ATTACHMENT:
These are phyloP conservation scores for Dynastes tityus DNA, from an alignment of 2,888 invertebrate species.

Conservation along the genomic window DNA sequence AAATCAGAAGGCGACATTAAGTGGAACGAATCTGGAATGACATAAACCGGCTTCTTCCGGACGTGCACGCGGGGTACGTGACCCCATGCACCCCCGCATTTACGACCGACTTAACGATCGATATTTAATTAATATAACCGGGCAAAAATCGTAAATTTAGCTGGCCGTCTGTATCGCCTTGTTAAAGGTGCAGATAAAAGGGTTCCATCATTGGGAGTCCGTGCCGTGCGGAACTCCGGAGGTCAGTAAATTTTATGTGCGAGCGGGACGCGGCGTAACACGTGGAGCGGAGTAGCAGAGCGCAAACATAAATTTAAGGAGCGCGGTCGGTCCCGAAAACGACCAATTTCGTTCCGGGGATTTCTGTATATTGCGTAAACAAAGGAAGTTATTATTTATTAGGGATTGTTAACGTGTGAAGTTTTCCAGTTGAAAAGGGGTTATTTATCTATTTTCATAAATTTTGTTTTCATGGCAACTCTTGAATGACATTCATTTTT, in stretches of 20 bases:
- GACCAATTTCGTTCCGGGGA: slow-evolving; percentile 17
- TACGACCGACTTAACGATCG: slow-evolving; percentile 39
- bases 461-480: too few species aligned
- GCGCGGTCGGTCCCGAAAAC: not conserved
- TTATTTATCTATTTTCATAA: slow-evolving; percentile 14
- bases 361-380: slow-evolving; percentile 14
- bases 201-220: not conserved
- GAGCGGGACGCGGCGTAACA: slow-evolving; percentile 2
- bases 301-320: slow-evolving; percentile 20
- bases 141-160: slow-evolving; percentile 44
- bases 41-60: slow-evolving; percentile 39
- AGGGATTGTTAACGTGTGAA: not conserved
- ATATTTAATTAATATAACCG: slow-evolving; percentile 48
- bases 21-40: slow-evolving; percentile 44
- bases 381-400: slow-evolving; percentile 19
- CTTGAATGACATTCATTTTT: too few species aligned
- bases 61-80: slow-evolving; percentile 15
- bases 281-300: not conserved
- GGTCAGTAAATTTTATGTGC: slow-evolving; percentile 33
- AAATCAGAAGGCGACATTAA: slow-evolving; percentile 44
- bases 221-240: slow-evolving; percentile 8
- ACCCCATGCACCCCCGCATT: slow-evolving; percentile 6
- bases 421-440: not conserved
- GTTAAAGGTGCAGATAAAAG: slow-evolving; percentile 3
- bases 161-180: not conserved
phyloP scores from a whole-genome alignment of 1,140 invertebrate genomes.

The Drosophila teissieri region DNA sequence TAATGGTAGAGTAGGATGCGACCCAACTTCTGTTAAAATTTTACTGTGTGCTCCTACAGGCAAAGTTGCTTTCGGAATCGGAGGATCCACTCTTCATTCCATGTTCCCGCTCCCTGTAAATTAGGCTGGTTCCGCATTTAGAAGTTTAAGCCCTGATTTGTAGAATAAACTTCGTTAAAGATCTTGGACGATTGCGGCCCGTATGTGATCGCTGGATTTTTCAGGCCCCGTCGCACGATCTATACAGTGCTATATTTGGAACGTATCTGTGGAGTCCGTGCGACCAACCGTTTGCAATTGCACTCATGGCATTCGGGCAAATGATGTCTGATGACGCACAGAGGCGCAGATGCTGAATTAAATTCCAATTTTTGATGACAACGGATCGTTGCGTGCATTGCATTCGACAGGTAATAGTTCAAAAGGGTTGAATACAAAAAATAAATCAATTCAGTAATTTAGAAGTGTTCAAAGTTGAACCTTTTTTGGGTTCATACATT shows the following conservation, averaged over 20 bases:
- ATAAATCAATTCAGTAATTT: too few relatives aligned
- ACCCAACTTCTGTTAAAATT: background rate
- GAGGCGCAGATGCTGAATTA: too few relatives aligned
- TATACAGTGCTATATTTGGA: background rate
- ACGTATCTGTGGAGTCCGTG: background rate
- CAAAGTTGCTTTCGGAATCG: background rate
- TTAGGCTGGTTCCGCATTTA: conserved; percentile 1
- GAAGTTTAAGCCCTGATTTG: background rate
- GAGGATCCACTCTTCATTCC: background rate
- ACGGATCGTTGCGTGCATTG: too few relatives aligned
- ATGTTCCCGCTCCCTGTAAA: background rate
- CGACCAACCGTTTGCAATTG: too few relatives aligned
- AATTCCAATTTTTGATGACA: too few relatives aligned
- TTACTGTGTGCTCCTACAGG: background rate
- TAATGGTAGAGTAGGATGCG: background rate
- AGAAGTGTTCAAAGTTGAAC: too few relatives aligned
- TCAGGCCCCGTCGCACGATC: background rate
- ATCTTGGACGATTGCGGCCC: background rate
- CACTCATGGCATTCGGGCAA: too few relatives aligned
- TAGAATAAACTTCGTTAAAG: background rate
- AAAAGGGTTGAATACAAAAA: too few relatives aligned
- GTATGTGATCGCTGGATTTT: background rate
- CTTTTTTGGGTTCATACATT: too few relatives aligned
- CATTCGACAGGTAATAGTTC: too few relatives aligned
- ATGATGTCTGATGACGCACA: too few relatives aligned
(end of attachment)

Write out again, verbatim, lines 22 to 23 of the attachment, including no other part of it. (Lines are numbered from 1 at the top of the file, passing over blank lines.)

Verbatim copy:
- AAATCAGAAGGCGACATTAA: slow-evolving; percentile 44
- bases 221-240: slow-evolving; percentile 8